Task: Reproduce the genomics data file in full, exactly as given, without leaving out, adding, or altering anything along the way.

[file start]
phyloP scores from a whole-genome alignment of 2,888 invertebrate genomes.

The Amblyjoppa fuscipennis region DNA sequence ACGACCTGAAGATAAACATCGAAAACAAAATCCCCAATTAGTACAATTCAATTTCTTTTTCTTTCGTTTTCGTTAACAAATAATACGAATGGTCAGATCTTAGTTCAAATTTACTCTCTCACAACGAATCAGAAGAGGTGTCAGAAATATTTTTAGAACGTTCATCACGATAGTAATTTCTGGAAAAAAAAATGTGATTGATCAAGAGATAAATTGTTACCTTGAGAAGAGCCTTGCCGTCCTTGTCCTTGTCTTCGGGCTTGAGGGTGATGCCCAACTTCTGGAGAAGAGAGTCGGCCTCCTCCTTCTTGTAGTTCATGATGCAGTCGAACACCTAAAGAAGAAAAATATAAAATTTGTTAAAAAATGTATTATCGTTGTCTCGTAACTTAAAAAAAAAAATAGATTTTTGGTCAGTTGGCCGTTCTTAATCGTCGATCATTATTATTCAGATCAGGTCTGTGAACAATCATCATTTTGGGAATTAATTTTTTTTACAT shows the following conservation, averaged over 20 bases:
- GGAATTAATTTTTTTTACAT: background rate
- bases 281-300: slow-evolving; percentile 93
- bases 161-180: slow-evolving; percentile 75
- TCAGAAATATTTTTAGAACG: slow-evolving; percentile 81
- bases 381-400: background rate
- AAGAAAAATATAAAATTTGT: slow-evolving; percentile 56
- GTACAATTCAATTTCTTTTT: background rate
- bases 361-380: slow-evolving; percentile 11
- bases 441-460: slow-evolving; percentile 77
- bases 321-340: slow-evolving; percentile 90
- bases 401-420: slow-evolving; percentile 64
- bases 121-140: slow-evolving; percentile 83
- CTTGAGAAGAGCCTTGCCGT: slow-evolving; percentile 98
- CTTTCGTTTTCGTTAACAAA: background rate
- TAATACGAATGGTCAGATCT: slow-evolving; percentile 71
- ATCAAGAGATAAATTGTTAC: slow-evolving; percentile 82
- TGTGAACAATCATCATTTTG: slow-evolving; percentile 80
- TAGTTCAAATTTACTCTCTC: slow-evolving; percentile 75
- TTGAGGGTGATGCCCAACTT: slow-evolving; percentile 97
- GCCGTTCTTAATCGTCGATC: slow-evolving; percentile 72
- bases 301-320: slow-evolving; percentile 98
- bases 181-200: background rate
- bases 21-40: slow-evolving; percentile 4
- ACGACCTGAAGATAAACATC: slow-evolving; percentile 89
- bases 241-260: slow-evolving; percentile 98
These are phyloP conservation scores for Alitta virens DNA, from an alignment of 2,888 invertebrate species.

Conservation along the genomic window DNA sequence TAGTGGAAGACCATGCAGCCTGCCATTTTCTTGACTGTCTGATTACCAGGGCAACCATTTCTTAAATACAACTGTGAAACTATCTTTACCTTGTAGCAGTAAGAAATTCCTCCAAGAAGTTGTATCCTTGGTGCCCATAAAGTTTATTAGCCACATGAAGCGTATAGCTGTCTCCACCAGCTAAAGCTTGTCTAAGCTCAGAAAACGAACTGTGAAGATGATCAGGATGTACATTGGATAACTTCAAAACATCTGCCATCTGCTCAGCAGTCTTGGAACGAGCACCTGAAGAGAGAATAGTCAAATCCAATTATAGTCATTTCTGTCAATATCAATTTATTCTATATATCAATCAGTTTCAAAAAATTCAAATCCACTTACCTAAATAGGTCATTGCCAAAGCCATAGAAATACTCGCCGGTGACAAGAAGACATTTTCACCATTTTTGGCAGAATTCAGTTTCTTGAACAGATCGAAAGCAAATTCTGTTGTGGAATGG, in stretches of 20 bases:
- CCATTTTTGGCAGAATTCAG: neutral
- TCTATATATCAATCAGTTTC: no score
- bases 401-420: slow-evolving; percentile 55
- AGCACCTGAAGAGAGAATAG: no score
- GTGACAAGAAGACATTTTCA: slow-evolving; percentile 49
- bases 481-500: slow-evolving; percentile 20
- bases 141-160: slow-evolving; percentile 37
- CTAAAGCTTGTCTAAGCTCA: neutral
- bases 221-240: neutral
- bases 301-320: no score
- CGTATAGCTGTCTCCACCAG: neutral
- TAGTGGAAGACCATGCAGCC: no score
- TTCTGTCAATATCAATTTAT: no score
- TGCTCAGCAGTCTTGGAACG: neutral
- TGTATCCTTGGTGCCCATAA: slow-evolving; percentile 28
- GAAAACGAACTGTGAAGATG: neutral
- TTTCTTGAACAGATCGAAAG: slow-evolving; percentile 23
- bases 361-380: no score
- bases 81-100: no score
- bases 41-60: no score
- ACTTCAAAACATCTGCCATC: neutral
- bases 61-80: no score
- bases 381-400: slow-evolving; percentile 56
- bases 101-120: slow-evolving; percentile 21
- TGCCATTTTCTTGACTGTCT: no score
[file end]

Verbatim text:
phyloP scores from a whole-genome alignment of 2,888 invertebrate genomes.

The Amblyjoppa fuscipennis region DNA sequence ACGACCTGAAGATAAACATCGAAAACAAAATCCCCAATTAGTACAATTCAATTTCTTTTTCTTTCGTTTTCGTTAACAAATAATACGAATGGTCAGATCTTAGTTCAAATTTACTCTCTCACAACGAATCAGAAGAGGTGTCAGAAATATTTTTAGAACGTTCATCACGATAGTAATTTCTGGAAAAAAAAATGTGATTGATCAAGAGATAAATTGTTACCTTGAGAAGAGCCTTGCCGTCCTTGTCCTTGTCTTCGGGCTTGAGGGTGATGCCCAACTTCTGGAGAAGAGAGTCGGCCTCCTCCTTCTTGTAGTTCATGATGCAGTCGAACACCTAAAGAAGAAAAATATAAAATTTGTTAAAAAATGTATTATCGTTGTCTCGTAACTTAAAAAAAAAAATAGATTTTTGGTCAGTTGGCCGTTCTTAATCGTCGATCATTATTATTCAGATCAGGTCTGTGAACAATCATCATTTTGGGAATTAATTTTTTTTACAT shows the following conservation, averaged over 20 bases:
- GGAATTAATTTTTTTTACAT: background rate
- bases 281-300: slow-evolving; percentile 93
- bases 161-180: slow-evolving; percentile 75
- TCAGAAATATTTTTAGAACG: slow-evolving; percentile 81
- bases 381-400: background rate
- AAGAAAAATATAAAATTTGT: slow-evolving; percentile 56
- GTACAATTCAATTTCTTTTT: background rate
- bases 361-380: slow-evolving; percentile 11
- bases 441-460: slow-evolving; percentile 77
- bases 321-340: slow-evolving; percentile 90
- bases 401-420: slow-evolving; percentile 64
- bases 121-140: slow-evolving; percentile 83
- CTTGAGAAGAGCCTTGCCGT: slow-evolving; percentile 98
- CTTTCGTTTTCGTTAACAAA: background rate
- TAATACGAATGGTCAGATCT: slow-evolving; percentile 71
- ATCAAGAGATAAATTGTTAC: slow-evolving; percentile 82
- TGTGAACAATCATCATTTTG: slow-evolving; percentile 80
- TAGTTCAAATTTACTCTCTC: slow-evolving; percentile 75
- TTGAGGGTGATGCCCAACTT: slow-evolving; percentile 97
- GCCGTTCTTAATCGTCGATC: slow-evolving; percentile 72
- bases 301-320: slow-evolving; percentile 98
- bases 181-200: background rate
- bases 21-40: slow-evolving; percentile 4
- ACGACCTGAAGATAAACATC: slow-evolving; percentile 89
- bases 241-260: slow-evolving; percentile 98
These are phyloP conservation scores for Alitta virens DNA, from an alignment of 2,888 invertebrate species.

Conservation along the genomic window DNA sequence TAGTGGAAGACCATGCAGCCTGCCATTTTCTTGACTGTCTGATTACCAGGGCAACCATTTCTTAAATACAACTGTGAAACTATCTTTACCTTGTAGCAGTAAGAAATTCCTCCAAGAAGTTGTATCCTTGGTGCCCATAAAGTTTATTAGCCACATGAAGCGTATAGCTGTCTCCACCAGCTAAAGCTTGTCTAAGCTCAGAAAACGAACTGTGAAGATGATCAGGATGTACATTGGATAACTTCAAAACATCTGCCATCTGCTCAGCAGTCTTGGAACGAGCACCTGAAGAGAGAATAGTCAAATCCAATTATAGTCATTTCTGTCAATATCAATTTATTCTATATATCAATCAGTTTCAAAAAATTCAAATCCACTTACCTAAATAGGTCATTGCCAAAGCCATAGAAATACTCGCCGGTGACAAGAAGACATTTTCACCATTTTTGGCAGAATTCAGTTTCTTGAACAGATCGAAAGCAAATTCTGTTGTGGAATGG, in stretches of 20 bases:
- CCATTTTTGGCAGAATTCAG: neutral
- TCTATATATCAATCAGTTTC: no score
- bases 401-420: slow-evolving; percentile 55
- AGCACCTGAAGAGAGAATAG: no score
- GTGACAAGAAGACATTTTCA: slow-evolving; percentile 49
- bases 481-500: slow-evolving; percentile 20
- bases 141-160: slow-evolving; percentile 37
- CTAAAGCTTGTCTAAGCTCA: neutral
- bases 221-240: neutral
- bases 301-320: no score
- CGTATAGCTGTCTCCACCAG: neutral
- TAGTGGAAGACCATGCAGCC: no score
- TTCTGTCAATATCAATTTAT: no score
- TGCTCAGCAGTCTTGGAACG: neutral
- TGTATCCTTGGTGCCCATAA: slow-evolving; percentile 28
- GAAAACGAACTGTGAAGATG: neutral
- TTTCTTGAACAGATCGAAAG: slow-evolving; percentile 23
- bases 361-380: no score
- bases 81-100: no score
- bases 41-60: no score
- ACTTCAAAACATCTGCCATC: neutral
- bases 61-80: no score
- bases 381-400: slow-evolving; percentile 56
- bases 101-120: slow-evolving; percentile 21
- TGCCATTTTCTTGACTGTCT: no score